Recently, I decided to complete my Troll army and decided on a yellow(ish) for the skin all-around. I’ve been getting a lot of questions on how I pulled off the colors, so I thought it would be good to do a short walk-through of the process. All paints are our very own Pro Acryl through an Iwata Neo TRN-1. Enjoy!
Basecoat – I used Mahogany as a base over the black primer to give a good solid shadow color. I tend to want my base shadows to have some deep coloring, rather than simply using the black undercoat, and Mahogany gives a really rich brownish red to root the final colors. This is an all-over coat that I mixed 2 to 1 airbrush thinner to paint. I don’t leave any solid black from the primer coat uncovered.
Shadow Blend – My second step is to take a color that will transition from the shadow color of Mahogany and throw us toward the final color a bit. I chose Burnt Red here and mixed it 2 to 1 again so that I can feather it on and get a solid blend between the deepest shadows and the area that will start moving toward yellows. I cover about 80% of the model, starting just outside the deepest shadows and covering the rest.
Skin Base – Next comes the true base for the skin tone – Burnt Orange. This is one of the colors coming to our Pro Acryl range in the next release (soon!). Oranges and browns do wonders for basing yellows, so this was an easy go-to. I’m still mixing 2 to 1 thinner to paint, but now I start hitting the model mostly from above with the airbrush, and I avoid the shadows altogether. I imagine the airbrush as my light source (the sun in this case) and only aim at the model from directions that the light would hit it. Once I’ve covered the top parts of the model, I go in and feather a light bit of the color right at the point where the shadows hit my first pass to make sure I don’t get any hard transitions from dark to light.
First Highlight – Funny to call the first real yellow color a highlight, but that’s what it is! This time I take Yellow Ochre (the second of our new colors on this model), and continue with the “airbrush as light source” method to only put color on the areas that the “sun” would actually hit. I start getting closer to the model with the airbrush for this layer – about 2-3″ so I don’t extend color too far out of my intended target. This time, I don’t worry about feathering into the shadows, as I’ll begin losing the orange from the last coat if I do so. I really want those reddish brown shadows to pull through in the end.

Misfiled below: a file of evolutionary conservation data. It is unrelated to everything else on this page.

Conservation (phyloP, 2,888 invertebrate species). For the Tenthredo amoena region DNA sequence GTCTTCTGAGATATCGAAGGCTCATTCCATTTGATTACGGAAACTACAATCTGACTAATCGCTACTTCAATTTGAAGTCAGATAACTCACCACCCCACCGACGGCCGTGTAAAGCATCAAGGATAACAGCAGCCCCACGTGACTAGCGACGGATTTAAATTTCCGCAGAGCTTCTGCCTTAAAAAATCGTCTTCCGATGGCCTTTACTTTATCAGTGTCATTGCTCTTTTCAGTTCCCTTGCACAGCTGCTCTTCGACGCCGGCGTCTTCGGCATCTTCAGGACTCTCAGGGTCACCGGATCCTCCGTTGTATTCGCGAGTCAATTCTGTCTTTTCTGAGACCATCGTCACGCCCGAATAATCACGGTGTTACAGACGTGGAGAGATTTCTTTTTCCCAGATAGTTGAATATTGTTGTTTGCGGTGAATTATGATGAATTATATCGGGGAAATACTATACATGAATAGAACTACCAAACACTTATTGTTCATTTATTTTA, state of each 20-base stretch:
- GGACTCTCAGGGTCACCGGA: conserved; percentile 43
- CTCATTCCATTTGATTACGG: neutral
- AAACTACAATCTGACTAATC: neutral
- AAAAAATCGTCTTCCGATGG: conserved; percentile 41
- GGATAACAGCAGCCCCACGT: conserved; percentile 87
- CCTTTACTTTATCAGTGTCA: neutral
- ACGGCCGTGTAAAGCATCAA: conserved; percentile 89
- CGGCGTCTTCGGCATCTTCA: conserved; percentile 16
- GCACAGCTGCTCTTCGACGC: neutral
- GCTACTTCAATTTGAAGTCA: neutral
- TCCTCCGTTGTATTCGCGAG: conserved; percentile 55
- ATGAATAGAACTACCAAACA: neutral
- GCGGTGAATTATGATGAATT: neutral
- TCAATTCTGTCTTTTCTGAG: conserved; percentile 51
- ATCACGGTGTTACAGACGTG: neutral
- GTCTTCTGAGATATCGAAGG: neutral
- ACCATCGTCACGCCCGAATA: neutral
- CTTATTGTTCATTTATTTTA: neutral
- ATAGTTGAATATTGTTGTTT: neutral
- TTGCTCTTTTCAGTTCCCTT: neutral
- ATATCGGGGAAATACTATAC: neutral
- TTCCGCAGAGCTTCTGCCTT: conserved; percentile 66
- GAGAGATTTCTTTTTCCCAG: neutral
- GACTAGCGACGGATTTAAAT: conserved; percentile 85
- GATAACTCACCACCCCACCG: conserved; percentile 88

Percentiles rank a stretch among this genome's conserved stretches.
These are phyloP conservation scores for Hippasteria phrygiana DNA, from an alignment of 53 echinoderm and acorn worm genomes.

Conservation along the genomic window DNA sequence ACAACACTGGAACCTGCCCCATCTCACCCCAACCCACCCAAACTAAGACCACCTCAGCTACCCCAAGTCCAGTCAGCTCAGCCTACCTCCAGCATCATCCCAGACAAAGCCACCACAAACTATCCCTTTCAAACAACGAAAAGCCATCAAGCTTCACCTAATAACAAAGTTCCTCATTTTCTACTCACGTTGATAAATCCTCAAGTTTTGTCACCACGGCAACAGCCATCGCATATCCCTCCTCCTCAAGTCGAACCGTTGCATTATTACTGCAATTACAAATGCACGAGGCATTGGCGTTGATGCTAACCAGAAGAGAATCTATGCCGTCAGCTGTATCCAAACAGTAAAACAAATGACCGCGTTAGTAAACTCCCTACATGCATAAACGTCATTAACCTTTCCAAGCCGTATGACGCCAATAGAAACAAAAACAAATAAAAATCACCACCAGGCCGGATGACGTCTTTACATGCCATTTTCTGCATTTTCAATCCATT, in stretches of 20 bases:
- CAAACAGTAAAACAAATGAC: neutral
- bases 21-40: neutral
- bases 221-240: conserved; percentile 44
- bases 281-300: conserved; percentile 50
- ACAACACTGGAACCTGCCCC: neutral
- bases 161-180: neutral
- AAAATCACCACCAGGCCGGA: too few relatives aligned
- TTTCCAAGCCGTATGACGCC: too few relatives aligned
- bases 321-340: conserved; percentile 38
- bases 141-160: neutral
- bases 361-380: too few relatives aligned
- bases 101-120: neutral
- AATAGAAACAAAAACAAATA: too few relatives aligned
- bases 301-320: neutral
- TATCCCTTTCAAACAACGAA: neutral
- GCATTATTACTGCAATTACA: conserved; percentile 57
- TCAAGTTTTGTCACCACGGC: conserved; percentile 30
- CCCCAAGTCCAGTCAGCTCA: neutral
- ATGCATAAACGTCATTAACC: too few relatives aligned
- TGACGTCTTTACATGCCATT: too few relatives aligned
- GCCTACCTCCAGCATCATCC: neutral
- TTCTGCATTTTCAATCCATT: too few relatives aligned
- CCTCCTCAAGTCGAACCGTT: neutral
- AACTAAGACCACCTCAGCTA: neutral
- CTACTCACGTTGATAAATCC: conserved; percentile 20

Second Highlight – Rather than choosing a brighter yellow here, I start adding Ivory to the Yellow Ochre to achieve my highlights. For this layer, I’m mixing about 50/50 (1:1) Yellow Ochre and Ivory. Same thinning as before and starting to pull the focus in more, so that I don’t cover the tops of all the areas that light would hit. I call this “painting myself into a corner” – I keep pulling my paint placement into smaller locations on the same parts of the model as before. To do this, I start working the airbrush closer to the model – about an inch away in most cases. This color wants to only live in the “V” formed from the model’s shoulders to its crotch. Arms get included as necessary, based on their placement on the sculpt (high or low), but the real focus is the head, shoulders, pecs, and other upper-body parts that stick into the light. I keep my brighter colors away from the lower body to avoid unbalancing the darkness on the piece. On this model, I’ll have more highlighting on the back than on the chest, due to how he’s hunched over.
Final Highlight – The endpoint for the airbrushing is to go with a little more Ivory in the mix. I’ll say 2:1 Ivory to Yellow Ochre for this brightest color. I get really close in – about a half inch from the surface – and really start easing my trigger pull to get just the smallest bit of color on the very tops of muscles and knuckles. I don’t put any of this color lower than the waist of the model to make sure I keep a good overall value from head to toe.
That’s all there is to it! This is the method I use when airbrushing skin on pretty much every model. Very little hassle and quick to get to a solid overall color. You can see in the “final” pics how all the colors really come together to get a great combo of shadow and base / highlight. Next up will be the brush texturing and final detailing, but that will have to wait until all the other bits are based and started as well. I always try to bring all the parts of the model to a similar completion level prior to “finishing” any one part. Helps you make sure you don’t overdo anything, or get carried away. Until next time – Keep on paintin’!
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